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Jean Smart is living her childhood dream. Thanks to her new HBO Max series, Hacks [May 13], the Emmy award–winning actress gets to play a stand-up comic, a job she's dreamed of since she was a middle-school-age fan of the incomparable Phyllis Diller. “You had no way of knowing, but you've checked off one of my fantasies,” Smart told the show's producers after landing the role. In a recent conversation with AARP, she shares her secrets about feeling sexy and getting the best roles of her life in her 60s.
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What it's like to play an egotistical — and aging — stand-up comic?
Current projects: Hacks, HBO Max; Mare of Easttown, HBO
Greatest hits: TV: Watchmen, Dirty John, Legion, Fargo, Samantha Who?, 24, Frasier, The District, Designing Women Movies: A Simple Favor, I Heart Huckabees, Garden State, Sweet Home Alabama, The Brady Bunch Movie
Emmy accolades: 3 wins; 9 nominations
Biggest surprise: On Season 10 of the television show Who Do You Think You Are?, Smart discovered she is a direct descendant of Dorcas Hoar, one of the last women convicted of witchcraft during the Salem witch trials.
I usually have a lot of confidence, but I could never say or do the things that [my character] Deborah does. I certainly couldn't have treated anybody the way she does. Don't get me wrong, it's great fun to play, but she's just awful. Plus, I'm much duller than that. I was always the goody two-shoes growing up, the peacemaker in the family. I'm the middle child; that's why I became an actor — the middle child, you don't get enough attention [so you're acting out], “Hey, look at me, look at me, love me.” Never a rebel. I probably should have been. Now it's too late; it would just be embarrassing.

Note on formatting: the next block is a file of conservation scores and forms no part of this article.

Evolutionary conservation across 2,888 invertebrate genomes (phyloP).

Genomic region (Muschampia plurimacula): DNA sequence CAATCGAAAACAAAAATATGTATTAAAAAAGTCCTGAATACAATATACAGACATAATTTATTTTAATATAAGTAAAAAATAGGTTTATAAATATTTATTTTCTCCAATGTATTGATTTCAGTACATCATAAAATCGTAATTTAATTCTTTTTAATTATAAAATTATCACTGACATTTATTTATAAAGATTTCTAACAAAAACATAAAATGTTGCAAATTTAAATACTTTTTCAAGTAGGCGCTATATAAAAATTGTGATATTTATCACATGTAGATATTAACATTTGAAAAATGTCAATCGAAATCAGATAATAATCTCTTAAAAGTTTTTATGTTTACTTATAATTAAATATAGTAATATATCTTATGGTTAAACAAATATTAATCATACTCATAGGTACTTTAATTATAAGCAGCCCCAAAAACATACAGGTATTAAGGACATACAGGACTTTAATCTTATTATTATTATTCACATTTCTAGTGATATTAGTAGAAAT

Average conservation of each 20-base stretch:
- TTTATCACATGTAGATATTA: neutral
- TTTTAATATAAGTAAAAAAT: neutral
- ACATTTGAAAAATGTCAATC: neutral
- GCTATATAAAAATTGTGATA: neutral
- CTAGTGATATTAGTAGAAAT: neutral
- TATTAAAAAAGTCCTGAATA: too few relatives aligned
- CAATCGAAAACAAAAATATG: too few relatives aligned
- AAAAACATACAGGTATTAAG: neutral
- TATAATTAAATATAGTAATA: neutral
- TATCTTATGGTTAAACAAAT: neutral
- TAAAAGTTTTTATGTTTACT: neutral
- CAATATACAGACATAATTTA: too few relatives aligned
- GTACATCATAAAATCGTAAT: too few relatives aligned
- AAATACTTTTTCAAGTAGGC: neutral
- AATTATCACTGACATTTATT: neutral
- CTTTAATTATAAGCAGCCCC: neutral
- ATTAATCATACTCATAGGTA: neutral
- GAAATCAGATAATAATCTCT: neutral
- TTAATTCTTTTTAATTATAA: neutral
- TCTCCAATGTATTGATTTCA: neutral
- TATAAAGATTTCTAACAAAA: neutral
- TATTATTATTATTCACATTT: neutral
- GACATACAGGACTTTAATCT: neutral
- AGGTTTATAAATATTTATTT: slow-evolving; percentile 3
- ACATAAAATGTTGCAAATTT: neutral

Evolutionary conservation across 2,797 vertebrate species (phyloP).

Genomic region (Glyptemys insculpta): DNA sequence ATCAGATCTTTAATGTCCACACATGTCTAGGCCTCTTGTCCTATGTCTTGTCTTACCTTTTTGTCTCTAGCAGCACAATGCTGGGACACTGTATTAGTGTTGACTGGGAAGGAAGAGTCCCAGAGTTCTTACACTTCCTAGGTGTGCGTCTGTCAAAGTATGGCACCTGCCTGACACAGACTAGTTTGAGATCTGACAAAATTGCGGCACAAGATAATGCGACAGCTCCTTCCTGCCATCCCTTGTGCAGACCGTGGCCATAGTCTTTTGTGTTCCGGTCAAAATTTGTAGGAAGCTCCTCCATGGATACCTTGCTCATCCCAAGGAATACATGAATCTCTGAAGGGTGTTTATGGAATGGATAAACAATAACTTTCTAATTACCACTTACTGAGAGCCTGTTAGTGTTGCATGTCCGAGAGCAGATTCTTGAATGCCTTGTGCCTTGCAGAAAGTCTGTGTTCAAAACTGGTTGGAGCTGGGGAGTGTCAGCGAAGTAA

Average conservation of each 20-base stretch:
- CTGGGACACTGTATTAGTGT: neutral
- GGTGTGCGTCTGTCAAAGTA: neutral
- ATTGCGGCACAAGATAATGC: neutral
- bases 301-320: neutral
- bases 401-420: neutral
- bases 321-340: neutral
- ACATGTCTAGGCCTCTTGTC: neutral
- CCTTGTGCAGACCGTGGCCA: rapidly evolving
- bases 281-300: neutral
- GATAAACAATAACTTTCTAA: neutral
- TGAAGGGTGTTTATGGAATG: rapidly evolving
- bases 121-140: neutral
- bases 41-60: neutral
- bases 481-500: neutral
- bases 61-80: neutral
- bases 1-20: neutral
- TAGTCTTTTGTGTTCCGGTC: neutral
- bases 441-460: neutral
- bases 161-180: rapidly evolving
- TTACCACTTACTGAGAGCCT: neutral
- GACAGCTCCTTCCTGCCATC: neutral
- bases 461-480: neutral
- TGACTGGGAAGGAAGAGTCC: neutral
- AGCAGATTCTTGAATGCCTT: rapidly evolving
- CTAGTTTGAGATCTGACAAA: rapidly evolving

Meanwhile, over in Easttown…
Working with Kate Winslet [on HBO's drama minisieries Mare of Easttown], that was a treat. That was one, if not the biggest, draw of doing the miniseries. She was everything I could hope for and more.
On getting better roles in her 60s
I guess it's the reward for just sticking around the longest! Actors will make themselves crazy trying to figure out how they're perceived or why they are seen a certain way or not. I don't feel like I'm any better now than I was when I was 20, but certainly the opportunities I'm being given the last 20 years have become more and more gratifying and challenging. It's a sweet spot in my life compared to what culturally is going on. I'm not going to question it.
Her secret to conquering quarantine
I'm actually very good at sitting around doing absolutely nothing. I can flip through magazines and go to the garage sales and be happy as a clam. But at the same time, when I'm working I love it. And one does have to make a living.
On a selfish, personal level, I felt a great deal of peace [during quarantine] — just the simple joy of staying home, taking care of my family and my home, not traveling, not getting up at four in the morning. After a while it began to wear on everyone, obviously, and it became much more serious than we ever envisioned.
The unexpected gift of having a grown child under the same roof
My [31-year-old] son, Connor, was actually, poor guy, looking for a new apartment right when quarantine started, so he just moved home. I'm so grateful my son is here in the house with his dad gone. [Smart's husband, actor Richard Gilliland, died March 18. One of his most well-known roles came on the 1980s CBS sitcom Designing Women, where the two actors met]. It's wonderful to have him here. I love having him around.
Knowing when a role is the right one
Sometimes it just hits you. I always try to put the money last. I realize that that is a luxury to do that, but even when I was younger and just kind of getting by, I never wanted to make a decision that I felt was important based on the money.